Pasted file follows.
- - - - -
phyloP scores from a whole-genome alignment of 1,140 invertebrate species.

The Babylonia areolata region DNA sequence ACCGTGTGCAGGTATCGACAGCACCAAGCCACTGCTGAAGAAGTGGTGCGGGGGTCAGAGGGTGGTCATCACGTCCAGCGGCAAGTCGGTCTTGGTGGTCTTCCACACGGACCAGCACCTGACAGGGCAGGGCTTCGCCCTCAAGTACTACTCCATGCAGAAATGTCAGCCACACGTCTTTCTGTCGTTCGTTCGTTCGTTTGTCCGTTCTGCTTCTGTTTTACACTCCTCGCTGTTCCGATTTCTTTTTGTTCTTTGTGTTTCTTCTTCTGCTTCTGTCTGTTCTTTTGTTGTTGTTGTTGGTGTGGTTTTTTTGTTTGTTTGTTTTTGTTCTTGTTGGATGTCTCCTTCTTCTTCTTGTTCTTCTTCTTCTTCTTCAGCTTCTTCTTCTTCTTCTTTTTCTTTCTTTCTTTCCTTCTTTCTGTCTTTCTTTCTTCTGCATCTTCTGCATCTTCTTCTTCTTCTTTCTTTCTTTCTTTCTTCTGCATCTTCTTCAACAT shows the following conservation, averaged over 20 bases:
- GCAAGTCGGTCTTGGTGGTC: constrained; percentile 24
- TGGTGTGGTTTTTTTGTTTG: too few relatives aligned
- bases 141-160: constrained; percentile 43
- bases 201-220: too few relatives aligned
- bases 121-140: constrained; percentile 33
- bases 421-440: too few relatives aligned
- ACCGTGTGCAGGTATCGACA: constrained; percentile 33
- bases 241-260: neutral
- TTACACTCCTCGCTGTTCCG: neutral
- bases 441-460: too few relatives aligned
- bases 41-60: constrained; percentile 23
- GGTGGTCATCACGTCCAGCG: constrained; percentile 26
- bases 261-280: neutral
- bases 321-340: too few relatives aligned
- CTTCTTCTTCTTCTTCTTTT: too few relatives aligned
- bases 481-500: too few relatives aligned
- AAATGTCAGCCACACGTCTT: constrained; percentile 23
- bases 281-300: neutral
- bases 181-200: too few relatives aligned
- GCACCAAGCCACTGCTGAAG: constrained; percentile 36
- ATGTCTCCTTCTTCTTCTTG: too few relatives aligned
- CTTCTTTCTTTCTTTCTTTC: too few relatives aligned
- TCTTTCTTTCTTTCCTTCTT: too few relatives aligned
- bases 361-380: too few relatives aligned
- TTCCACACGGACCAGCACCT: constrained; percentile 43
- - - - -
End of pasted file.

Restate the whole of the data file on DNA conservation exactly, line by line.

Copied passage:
phyloP scores from a whole-genome alignment of 1,140 invertebrate species.

The Babylonia areolata region DNA sequence ACCGTGTGCAGGTATCGACAGCACCAAGCCACTGCTGAAGAAGTGGTGCGGGGGTCAGAGGGTGGTCATCACGTCCAGCGGCAAGTCGGTCTTGGTGGTCTTCCACACGGACCAGCACCTGACAGGGCAGGGCTTCGCCCTCAAGTACTACTCCATGCAGAAATGTCAGCCACACGTCTTTCTGTCGTTCGTTCGTTCGTTTGTCCGTTCTGCTTCTGTTTTACACTCCTCGCTGTTCCGATTTCTTTTTGTTCTTTGTGTTTCTTCTTCTGCTTCTGTCTGTTCTTTTGTTGTTGTTGTTGGTGTGGTTTTTTTGTTTGTTTGTTTTTGTTCTTGTTGGATGTCTCCTTCTTCTTCTTGTTCTTCTTCTTCTTCTTCAGCTTCTTCTTCTTCTTCTTTTTCTTTCTTTCTTTCCTTCTTTCTGTCTTTCTTTCTTCTGCATCTTCTGCATCTTCTTCTTCTTCTTTCTTTCTTTCTTTCTTCTGCATCTTCTTCAACAT shows the following conservation, averaged over 20 bases:
- GCAAGTCGGTCTTGGTGGTC: constrained; percentile 24
- TGGTGTGGTTTTTTTGTTTG: too few relatives aligned
- bases 141-160: constrained; percentile 43
- bases 201-220: too few relatives aligned
- bases 121-140: constrained; percentile 33
- bases 421-440: too few relatives aligned
- ACCGTGTGCAGGTATCGACA: constrained; percentile 33
- bases 241-260: neutral
- TTACACTCCTCGCTGTTCCG: neutral
- bases 441-460: too few relatives aligned
- bases 41-60: constrained; percentile 23
- GGTGGTCATCACGTCCAGCG: constrained; percentile 26
- bases 261-280: neutral
- bases 321-340: too few relatives aligned
- CTTCTTCTTCTTCTTCTTTT: too few relatives aligned
- bases 481-500: too few relatives aligned
- AAATGTCAGCCACACGTCTT: constrained; percentile 23
- bases 281-300: neutral
- bases 181-200: too few relatives aligned
- GCACCAAGCCACTGCTGAAG: constrained; percentile 36
- ATGTCTCCTTCTTCTTCTTG: too few relatives aligned
- CTTCTTTCTTTCTTTCTTTC: too few relatives aligned
- TCTTTCTTTCTTTCCTTCTT: too few relatives aligned
- bases 361-380: too few relatives aligned
- TTCCACACGGACCAGCACCT: constrained; percentile 43